Weighing in at just over 1,000 pages, Lewis Shiner’s Outside the Gates of Eden is another title I’m not at all sure about. It begins in the ‘60s and takes us all the way to the twenty-first century as it traces the rise and fall of counterculture through Alex and Cole who meet in high school. Alex would prefer to be an artist rather than join the family business while Cole’s future is decided at a Bob Dylan conference in 1965. ‘Using the music business as a window into the history of half a century, Outside the Gates of Eden is both epic and intimate, starkly realistic and ultimately hopeful, a War and Peace for the Woodstock generation’ say the publishers somewhat ambitiously. I’m very attracted to this one but somewhat intimidated by its length.

I’ll end with a title I can happily vouch for. Xuan Juliana Wang’s Cover image for Home Remedies by Xuan Juliana Wagdebut collection, Home Remedies, came garlanded with praise from Lauren Groff, herself no slouch when it comes to crafting short stories. Wang explores the second-generation immigrant experience in twelve lengthy pieces told mostly from the perspective of young Chinese. Both poignant and sharply observed, her stories are often undercut with a dark humour and her writing is plain yet striking. Not all the stories worked for me but it’s an interesting collection which explores a culture I know far less about than I should.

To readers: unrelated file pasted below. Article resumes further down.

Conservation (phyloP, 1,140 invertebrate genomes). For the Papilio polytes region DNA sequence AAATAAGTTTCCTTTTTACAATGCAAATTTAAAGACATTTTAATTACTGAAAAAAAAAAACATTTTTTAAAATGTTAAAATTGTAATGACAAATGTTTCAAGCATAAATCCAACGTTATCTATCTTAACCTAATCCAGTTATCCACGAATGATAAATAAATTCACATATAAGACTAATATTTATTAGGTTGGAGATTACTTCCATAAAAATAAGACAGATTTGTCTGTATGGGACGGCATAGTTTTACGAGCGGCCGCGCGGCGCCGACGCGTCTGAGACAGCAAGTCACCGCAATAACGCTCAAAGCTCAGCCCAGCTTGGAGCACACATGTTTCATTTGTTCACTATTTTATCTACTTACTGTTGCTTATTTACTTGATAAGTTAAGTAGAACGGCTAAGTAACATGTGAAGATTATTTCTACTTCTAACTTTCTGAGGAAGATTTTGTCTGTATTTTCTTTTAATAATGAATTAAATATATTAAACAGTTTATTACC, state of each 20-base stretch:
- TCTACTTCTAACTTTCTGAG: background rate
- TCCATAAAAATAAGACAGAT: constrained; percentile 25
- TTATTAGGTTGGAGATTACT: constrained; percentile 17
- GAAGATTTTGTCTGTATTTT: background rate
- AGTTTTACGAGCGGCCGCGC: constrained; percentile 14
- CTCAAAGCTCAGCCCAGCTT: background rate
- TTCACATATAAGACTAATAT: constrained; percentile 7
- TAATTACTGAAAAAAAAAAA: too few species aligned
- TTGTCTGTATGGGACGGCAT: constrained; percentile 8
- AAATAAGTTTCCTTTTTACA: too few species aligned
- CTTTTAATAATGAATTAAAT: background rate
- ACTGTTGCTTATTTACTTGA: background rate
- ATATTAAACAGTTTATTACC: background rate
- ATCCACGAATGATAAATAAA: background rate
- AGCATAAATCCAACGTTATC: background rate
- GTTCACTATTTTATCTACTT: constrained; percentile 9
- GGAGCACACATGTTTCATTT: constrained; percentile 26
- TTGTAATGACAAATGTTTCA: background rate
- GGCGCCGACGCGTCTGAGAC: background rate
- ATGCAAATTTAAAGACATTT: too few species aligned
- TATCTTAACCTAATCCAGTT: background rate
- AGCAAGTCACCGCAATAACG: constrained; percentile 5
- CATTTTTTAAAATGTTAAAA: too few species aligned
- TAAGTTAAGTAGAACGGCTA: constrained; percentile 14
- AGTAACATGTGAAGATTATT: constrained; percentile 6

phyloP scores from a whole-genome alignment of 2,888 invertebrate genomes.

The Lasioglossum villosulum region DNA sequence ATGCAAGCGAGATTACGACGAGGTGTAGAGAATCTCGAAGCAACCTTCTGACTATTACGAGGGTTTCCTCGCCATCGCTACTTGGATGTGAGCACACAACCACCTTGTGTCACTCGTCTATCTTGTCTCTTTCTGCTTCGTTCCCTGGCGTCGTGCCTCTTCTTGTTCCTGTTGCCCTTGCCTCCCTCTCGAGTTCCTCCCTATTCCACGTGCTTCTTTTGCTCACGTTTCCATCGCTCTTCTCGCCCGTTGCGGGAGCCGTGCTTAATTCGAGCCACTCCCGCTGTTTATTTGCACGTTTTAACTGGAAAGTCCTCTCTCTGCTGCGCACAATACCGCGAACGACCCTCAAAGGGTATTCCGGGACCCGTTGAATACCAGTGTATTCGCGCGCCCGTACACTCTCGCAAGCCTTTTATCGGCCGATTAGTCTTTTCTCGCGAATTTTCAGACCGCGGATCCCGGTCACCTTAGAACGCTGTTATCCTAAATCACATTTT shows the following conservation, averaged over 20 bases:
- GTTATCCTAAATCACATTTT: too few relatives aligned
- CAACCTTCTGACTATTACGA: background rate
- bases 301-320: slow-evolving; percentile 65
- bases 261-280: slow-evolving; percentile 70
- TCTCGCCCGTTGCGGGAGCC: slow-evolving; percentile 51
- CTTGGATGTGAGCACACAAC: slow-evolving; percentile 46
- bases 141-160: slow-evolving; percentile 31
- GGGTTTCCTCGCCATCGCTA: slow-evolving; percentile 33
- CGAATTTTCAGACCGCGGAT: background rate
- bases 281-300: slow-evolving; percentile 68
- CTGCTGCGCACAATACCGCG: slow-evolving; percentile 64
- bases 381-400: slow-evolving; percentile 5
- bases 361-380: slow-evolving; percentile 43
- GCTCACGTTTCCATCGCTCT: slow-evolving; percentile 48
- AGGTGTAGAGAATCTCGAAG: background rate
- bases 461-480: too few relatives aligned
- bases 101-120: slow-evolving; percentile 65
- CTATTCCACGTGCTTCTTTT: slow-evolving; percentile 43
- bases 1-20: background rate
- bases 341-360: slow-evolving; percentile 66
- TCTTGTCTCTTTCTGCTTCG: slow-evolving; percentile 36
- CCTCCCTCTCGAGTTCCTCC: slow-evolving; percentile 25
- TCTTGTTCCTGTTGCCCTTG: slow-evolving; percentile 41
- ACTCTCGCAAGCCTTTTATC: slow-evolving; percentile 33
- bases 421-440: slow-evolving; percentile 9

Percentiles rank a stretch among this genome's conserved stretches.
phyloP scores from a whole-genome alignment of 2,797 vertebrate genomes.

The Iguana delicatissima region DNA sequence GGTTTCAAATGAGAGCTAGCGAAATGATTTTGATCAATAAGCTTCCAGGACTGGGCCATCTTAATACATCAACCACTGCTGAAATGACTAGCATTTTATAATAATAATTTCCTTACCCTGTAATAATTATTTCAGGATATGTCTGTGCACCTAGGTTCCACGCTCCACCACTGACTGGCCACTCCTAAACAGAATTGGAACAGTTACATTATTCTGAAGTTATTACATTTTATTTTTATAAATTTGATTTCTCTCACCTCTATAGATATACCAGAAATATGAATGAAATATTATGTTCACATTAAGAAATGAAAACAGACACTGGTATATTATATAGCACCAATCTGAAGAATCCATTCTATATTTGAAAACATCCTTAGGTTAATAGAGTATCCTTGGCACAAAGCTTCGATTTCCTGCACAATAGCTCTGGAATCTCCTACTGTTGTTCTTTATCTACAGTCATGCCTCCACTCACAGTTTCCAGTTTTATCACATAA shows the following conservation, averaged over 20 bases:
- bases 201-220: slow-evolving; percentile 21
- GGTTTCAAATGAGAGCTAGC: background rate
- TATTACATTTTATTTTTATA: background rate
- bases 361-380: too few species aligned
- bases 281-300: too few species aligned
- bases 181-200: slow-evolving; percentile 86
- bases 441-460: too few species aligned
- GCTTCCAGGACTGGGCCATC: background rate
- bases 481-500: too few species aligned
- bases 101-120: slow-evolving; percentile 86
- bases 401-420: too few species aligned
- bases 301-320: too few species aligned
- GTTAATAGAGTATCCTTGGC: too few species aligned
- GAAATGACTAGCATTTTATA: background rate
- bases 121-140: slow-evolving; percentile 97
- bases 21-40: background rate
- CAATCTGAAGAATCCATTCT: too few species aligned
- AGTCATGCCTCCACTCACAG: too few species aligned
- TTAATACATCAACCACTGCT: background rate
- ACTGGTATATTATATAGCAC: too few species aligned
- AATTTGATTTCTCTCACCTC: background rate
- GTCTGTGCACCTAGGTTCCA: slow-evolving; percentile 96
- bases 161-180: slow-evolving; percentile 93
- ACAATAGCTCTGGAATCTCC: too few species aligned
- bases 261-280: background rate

That’s it for May’s much depleted paperbacks. A click on a title will take you to my review for Home Remedies or to a more detailed synopsis should you want to know more about the others, and if you’d like to catch up with May’s handful of new titles, they’re here. Fingers crossed that both we and the publishing world will be in better shape in June.